Why NLC should resist proposed 50% VAT increment

When this administration came on board in 2015, it came with the change mantra; so we expected the government to do things differently and obey the constitution to the letter.

The last wage increase was done in 2010 during former President Goodluck Jonathan’s government and the Nigerian constitution stipulates that every five years, the minimum wage should be reviewed.

The first assignment President Muhammadu Buhari’s government should have embarked upon when it came on board was to review workers’ wages, since 2015 was five years after the last review in 2010. Even if the wage increase was just symbolic, from N18,000 to N21,000, Nigeria Labour Congress (NLC) would not have raised an eyebrow.

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They would have said since this is his first assignment, it means he has the workers’ interest at heart, hence let’s understand. Which means the next wage review would have been 2020/2021. We wouldn’t have been talking about wage increase now. But nothing of such happened, instead, in 2016, there was 50 per cent massive devaluation of the naira due to low income from crude oil sales, which further impoverished the Nigerian workers and triggered a recession.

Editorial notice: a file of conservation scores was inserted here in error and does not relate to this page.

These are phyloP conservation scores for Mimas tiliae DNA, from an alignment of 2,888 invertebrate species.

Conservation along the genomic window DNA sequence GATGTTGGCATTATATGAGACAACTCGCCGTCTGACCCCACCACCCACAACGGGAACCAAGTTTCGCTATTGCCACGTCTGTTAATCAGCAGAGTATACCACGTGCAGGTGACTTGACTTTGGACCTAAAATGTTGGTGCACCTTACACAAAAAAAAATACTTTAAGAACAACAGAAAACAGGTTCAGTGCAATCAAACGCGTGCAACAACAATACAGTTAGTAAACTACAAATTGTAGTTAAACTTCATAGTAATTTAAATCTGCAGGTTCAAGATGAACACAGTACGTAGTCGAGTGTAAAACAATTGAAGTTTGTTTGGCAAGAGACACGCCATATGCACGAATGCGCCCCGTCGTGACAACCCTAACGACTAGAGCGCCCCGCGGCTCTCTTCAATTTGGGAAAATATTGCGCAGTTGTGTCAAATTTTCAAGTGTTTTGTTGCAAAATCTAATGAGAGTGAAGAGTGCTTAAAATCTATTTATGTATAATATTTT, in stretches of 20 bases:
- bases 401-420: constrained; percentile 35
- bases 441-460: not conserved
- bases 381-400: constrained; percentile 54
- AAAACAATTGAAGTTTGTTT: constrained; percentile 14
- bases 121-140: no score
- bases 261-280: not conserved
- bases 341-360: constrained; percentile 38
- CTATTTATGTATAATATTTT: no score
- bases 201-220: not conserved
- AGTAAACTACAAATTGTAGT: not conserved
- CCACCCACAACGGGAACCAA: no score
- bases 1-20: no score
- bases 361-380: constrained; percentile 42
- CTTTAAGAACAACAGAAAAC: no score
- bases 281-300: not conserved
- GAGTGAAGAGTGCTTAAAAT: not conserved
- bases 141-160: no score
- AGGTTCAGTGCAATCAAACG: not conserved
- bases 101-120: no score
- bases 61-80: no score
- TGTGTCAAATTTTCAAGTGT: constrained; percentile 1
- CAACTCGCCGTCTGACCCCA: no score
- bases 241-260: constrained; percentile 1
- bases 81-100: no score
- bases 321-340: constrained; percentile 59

The recession is never over; it will take at least five years from the year it begins for it to be over. NLC should resist the proposed 50 per cent VAT increment which according to the Federal Government is meant to meet the minimum wage of workers. Must government impoverish the workers before they pay them the wage they deserve? N30,000 is even not a deserving wage; just a miserly $83. This act is akin to robbing Peter to pay Paul.

What are we doing with 43 ministers, over 400 government agencies and embassies in up to 100 countries? Early this year, the APC national leader, Asiwaju Bola Tinubu, advised the Federal Government not to toy with VAT increase idea. Does Federal Government not respect the ideas of its party leaders?

In order climes, the party and its ideology is supreme, but here in Nigeria the reverse is the case; the President has the final say. But ironically without the party, President Buhari would not have been elected to become president.


David Atta,


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